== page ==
Study: Close to 4,000 Civilians Killed in Iraq in 2010

Slight Decline over 2009, But Violence Will Continue for 'Years to Come'

Despite official US claims that the Iraq War is “over” massive numbers of civilians continue to be killed, with the latest study showing 3,976 civilians killed in 2010 alone. The number is a slight decline from the 2009 number (4,680) but seems to be leveling off, after significant drops in 2007 and 2008.

Indeed, the study predicted that Iraq is in a “persistent low-level conflict” and that the civilian death toll will remain “at a similar rate for years to come.” With tensions on the rise along sectarian lines in Iraq, even this seems a best-case scenario.

Likewise, this is “low-level” only in comparison to the enormous civilian tolls of previous years, and is actually a somewhat higher civilian death toll than Afghanistan, a war which no one would call “low-level.”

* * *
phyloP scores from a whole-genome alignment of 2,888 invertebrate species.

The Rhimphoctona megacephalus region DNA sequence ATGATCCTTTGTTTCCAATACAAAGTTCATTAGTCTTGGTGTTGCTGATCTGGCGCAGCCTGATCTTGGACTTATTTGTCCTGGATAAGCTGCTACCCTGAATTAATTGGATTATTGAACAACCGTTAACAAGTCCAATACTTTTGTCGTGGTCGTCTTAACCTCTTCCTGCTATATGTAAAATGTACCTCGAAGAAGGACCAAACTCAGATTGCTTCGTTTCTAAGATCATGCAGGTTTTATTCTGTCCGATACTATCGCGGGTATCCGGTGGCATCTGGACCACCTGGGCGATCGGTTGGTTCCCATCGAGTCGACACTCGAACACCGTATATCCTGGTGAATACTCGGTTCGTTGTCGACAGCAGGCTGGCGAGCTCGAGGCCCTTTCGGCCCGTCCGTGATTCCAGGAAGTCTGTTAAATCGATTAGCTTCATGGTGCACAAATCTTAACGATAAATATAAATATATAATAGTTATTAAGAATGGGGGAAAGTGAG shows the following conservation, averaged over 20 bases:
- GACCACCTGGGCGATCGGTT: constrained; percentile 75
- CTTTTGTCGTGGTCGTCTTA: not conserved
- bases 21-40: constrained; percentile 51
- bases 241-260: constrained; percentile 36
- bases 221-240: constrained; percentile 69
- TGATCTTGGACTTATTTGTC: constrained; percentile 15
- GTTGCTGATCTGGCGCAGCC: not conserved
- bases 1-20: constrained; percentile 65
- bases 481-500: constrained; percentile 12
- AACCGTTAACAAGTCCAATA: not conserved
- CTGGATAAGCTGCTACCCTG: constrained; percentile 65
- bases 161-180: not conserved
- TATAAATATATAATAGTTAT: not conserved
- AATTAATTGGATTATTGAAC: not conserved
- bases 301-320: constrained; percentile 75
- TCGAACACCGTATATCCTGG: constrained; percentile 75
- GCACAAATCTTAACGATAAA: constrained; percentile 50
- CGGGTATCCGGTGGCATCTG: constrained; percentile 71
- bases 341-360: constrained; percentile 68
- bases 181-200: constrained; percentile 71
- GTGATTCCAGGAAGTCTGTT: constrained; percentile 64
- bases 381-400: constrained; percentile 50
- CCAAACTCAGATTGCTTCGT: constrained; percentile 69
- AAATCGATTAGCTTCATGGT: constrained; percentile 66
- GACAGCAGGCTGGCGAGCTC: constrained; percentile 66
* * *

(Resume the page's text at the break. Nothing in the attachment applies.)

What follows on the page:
Somehow, Iraq has fallen entirely off the radar, but the most staggering aspect is that a number of officials have been “taking credit” for the security situation, as though nearly 4,000 civilians killed in a year was the goal instead of just a minor improvement over the disastrous 2009.

Author: Jason Ditz

Jason Ditz is Senior Editor for He has 20 years of experience in foreign policy research and his work has appeared in The American Conservative, Responsible Statecraft, Forbes, Toronto Star, Minneapolis Star-Tribune, Providence Journal, Washington Times, and the Detroit Free Press.